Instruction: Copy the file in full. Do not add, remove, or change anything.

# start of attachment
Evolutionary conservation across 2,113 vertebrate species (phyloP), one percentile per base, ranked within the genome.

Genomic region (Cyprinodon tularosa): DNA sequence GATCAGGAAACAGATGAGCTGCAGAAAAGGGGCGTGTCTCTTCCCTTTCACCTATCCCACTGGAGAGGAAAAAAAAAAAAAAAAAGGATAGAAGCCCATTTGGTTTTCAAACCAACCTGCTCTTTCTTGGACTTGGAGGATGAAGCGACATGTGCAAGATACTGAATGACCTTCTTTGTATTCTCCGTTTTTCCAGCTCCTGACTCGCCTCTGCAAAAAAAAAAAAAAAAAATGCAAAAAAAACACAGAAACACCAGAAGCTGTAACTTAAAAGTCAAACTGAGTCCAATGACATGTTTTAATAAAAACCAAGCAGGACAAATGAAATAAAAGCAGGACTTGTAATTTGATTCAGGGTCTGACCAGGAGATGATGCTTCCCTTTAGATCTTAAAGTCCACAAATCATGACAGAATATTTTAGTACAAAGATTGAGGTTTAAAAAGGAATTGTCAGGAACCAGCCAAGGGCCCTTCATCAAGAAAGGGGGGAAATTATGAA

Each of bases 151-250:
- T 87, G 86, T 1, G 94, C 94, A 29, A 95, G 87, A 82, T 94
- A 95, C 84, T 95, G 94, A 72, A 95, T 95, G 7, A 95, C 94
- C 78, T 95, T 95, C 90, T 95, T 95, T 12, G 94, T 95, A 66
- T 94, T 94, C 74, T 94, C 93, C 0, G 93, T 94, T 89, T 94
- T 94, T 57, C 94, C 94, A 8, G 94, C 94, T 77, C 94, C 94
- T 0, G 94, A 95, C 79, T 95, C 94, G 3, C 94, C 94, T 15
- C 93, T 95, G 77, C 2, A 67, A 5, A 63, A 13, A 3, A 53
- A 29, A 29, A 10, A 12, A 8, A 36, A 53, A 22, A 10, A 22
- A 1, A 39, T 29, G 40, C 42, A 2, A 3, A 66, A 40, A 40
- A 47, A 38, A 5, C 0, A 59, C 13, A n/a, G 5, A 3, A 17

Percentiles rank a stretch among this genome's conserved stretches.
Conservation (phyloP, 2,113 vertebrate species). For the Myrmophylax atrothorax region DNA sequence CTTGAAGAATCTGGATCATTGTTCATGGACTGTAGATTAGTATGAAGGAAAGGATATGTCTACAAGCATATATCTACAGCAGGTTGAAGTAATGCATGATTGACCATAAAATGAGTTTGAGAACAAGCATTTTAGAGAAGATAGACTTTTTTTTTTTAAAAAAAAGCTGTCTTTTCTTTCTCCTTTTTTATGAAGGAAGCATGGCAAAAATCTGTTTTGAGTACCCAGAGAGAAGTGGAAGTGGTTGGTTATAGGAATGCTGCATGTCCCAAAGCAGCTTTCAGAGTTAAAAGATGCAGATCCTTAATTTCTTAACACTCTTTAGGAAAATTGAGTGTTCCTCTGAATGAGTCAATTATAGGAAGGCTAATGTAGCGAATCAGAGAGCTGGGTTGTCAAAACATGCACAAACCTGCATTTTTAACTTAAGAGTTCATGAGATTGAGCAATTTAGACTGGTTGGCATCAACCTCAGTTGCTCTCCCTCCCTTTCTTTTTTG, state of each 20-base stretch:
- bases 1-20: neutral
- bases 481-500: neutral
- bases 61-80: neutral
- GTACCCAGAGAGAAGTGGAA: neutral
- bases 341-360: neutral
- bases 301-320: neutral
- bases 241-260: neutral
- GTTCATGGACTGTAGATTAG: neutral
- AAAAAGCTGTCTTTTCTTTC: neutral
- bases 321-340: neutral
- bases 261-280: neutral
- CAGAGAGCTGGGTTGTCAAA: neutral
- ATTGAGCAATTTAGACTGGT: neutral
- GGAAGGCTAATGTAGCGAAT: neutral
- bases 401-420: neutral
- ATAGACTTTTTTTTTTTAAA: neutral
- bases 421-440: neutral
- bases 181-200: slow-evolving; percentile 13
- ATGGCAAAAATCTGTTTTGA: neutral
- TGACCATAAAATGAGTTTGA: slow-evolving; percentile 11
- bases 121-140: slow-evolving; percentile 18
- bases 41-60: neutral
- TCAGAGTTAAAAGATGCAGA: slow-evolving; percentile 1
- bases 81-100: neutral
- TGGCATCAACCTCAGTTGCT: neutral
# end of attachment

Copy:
Evolutionary conservation across 2,113 vertebrate species (phyloP), one percentile per base, ranked within the genome.

Genomic region (Cyprinodon tularosa): DNA sequence GATCAGGAAACAGATGAGCTGCAGAAAAGGGGCGTGTCTCTTCCCTTTCACCTATCCCACTGGAGAGGAAAAAAAAAAAAAAAAAGGATAGAAGCCCATTTGGTTTTCAAACCAACCTGCTCTTTCTTGGACTTGGAGGATGAAGCGACATGTGCAAGATACTGAATGACCTTCTTTGTATTCTCCGTTTTTCCAGCTCCTGACTCGCCTCTGCAAAAAAAAAAAAAAAAAATGCAAAAAAAACACAGAAACACCAGAAGCTGTAACTTAAAAGTCAAACTGAGTCCAATGACATGTTTTAATAAAAACCAAGCAGGACAAATGAAATAAAAGCAGGACTTGTAATTTGATTCAGGGTCTGACCAGGAGATGATGCTTCCCTTTAGATCTTAAAGTCCACAAATCATGACAGAATATTTTAGTACAAAGATTGAGGTTTAAAAAGGAATTGTCAGGAACCAGCCAAGGGCCCTTCATCAAGAAAGGGGGGAAATTATGAA

Each of bases 151-250:
- T 87, G 86, T 1, G 94, C 94, A 29, A 95, G 87, A 82, T 94
- A 95, C 84, T 95, G 94, A 72, A 95, T 95, G 7, A 95, C 94
- C 78, T 95, T 95, C 90, T 95, T 95, T 12, G 94, T 95, A 66
- T 94, T 94, C 74, T 94, C 93, C 0, G 93, T 94, T 89, T 94
- T 94, T 57, C 94, C 94, A 8, G 94, C 94, T 77, C 94, C 94
- T 0, G 94, A 95, C 79, T 95, C 94, G 3, C 94, C 94, T 15
- C 93, T 95, G 77, C 2, A 67, A 5, A 63, A 13, A 3, A 53
- A 29, A 29, A 10, A 12, A 8, A 36, A 53, A 22, A 10, A 22
- A 1, A 39, T 29, G 40, C 42, A 2, A 3, A 66, A 40, A 40
- A 47, A 38, A 5, C 0, A 59, C 13, A n/a, G 5, A 3, A 17

Percentiles rank a stretch among this genome's conserved stretches.
Conservation (phyloP, 2,113 vertebrate species). For the Myrmophylax atrothorax region DNA sequence CTTGAAGAATCTGGATCATTGTTCATGGACTGTAGATTAGTATGAAGGAAAGGATATGTCTACAAGCATATATCTACAGCAGGTTGAAGTAATGCATGATTGACCATAAAATGAGTTTGAGAACAAGCATTTTAGAGAAGATAGACTTTTTTTTTTTAAAAAAAAGCTGTCTTTTCTTTCTCCTTTTTTATGAAGGAAGCATGGCAAAAATCTGTTTTGAGTACCCAGAGAGAAGTGGAAGTGGTTGGTTATAGGAATGCTGCATGTCCCAAAGCAGCTTTCAGAGTTAAAAGATGCAGATCCTTAATTTCTTAACACTCTTTAGGAAAATTGAGTGTTCCTCTGAATGAGTCAATTATAGGAAGGCTAATGTAGCGAATCAGAGAGCTGGGTTGTCAAAACATGCACAAACCTGCATTTTTAACTTAAGAGTTCATGAGATTGAGCAATTTAGACTGGTTGGCATCAACCTCAGTTGCTCTCCCTCCCTTTCTTTTTTG, state of each 20-base stretch:
- bases 1-20: neutral
- bases 481-500: neutral
- bases 61-80: neutral
- GTACCCAGAGAGAAGTGGAA: neutral
- bases 341-360: neutral
- bases 301-320: neutral
- bases 241-260: neutral
- GTTCATGGACTGTAGATTAG: neutral
- AAAAAGCTGTCTTTTCTTTC: neutral
- bases 321-340: neutral
- bases 261-280: neutral
- CAGAGAGCTGGGTTGTCAAA: neutral
- ATTGAGCAATTTAGACTGGT: neutral
- GGAAGGCTAATGTAGCGAAT: neutral
- bases 401-420: neutral
- ATAGACTTTTTTTTTTTAAA: neutral
- bases 421-440: neutral
- bases 181-200: slow-evolving; percentile 13
- ATGGCAAAAATCTGTTTTGA: neutral
- TGACCATAAAATGAGTTTGA: slow-evolving; percentile 11
- bases 121-140: slow-evolving; percentile 18
- bases 41-60: neutral
- TCAGAGTTAAAAGATGCAGA: slow-evolving; percentile 1
- bases 81-100: neutral
- TGGCATCAACCTCAGTTGCT: neutral